Capitol Insights Newsletter

Authors: Luke Schwartz, Caroline Oliver, and Matt Reiter

On Saturday, April 27th, Capitol Associates will celebrate its 40th birthday as a company. The firm has had a long and interesting history over the past four decades. We are grateful to everyone who has been a part of this journey. We look to the future with optimism for continued success in making Washington a better place for our clients.

What happened in Congress this week?

While it was a relatively quiet week on Capitol Hill with Congress being out of session, the big news is that UnitedHealth Group CEO Andrew Witty will testify before the Senate Finance Committee and the House Energy & Commerce Committee on April 30th and May 1st respectively. Lawmakers are expected to ask tough questions about how the Change Healthcare Cyberattack impacted provider revenue and patient data. Tensions will be especially high as there are recent reports that large amounts of Protected Health Information (PHI) were compromised during the attack. CAI will be closely monitoring these hearings.

FTC Bans Non-Compete Agreements

In a 3-2 decision on Tuesday, the Federal Trade Commission (FTC) banned the use of non-compete agreements in employment contracts in most instances. These agreements allowed employers to restrict employees from joining another company in the same industry.  Importantly, the ruling not only prohibits future non-compete agreements but also applies to existing non-compete agreements, ending them as soon as the new rule goes into effect. According to the FTC, 30 million US workers are currently bound by non-compete agreements.

The final rule only applies to agreements between employers and employees. The final rule does not apply to non-compete agreements for owners and senior executives. Employers, however, are prohibited from entering into or enforcing new non-competes with senior executives. The final rule defines senior executives as workers earning more than $151,164 annually and who are in policy-making positions.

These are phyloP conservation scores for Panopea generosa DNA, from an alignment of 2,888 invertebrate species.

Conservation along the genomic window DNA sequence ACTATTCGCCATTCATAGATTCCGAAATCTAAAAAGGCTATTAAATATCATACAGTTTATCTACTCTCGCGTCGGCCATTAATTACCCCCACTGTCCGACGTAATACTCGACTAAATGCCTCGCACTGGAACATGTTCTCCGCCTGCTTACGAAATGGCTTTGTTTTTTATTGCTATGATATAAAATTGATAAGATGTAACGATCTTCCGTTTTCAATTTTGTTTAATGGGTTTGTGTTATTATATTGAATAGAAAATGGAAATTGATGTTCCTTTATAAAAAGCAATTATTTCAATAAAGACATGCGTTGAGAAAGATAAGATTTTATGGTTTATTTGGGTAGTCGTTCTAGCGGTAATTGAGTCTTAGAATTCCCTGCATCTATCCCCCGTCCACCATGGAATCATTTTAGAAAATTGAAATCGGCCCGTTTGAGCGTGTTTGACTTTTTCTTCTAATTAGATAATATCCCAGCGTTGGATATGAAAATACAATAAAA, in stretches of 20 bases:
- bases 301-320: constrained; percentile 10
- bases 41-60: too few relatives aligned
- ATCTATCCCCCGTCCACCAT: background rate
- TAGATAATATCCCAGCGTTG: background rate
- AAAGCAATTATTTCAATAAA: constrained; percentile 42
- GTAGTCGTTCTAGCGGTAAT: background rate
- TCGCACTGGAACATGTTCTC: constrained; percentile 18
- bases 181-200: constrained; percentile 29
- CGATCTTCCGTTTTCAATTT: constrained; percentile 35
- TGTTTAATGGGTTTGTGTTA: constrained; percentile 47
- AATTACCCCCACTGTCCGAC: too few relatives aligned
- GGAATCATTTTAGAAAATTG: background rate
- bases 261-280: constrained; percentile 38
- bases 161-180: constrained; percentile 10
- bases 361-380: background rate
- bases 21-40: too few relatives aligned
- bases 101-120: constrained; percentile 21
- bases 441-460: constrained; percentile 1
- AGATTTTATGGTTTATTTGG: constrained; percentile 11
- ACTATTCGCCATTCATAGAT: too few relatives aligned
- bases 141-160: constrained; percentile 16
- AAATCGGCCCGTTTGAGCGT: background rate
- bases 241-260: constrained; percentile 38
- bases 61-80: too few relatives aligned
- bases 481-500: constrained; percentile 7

To comply with the rule, employers will have to provide notice to workers bound to an existing non-compete that the non-compete agreement will not be enforced against them in the future. The FTC included model language in the final rule that employers can use to communicate with workers. 

The final rule is already facing strong legal challenges, as pro-business groups have expressed questions about the authority of the FTC to implement the ban. Some argue this decision will increase worker autonomy to move between jobs while others contend it will be harder for companies to maintain their workforce.

Non-competes are especially common between physicians and hospitals. This will likely cause healthcare organizations’ recruitment and retention strategies to change. While the final rule may face legal challenges due to its slight ambiguity, non-profit hospitals will generally be required to comply with its provisions in most instances.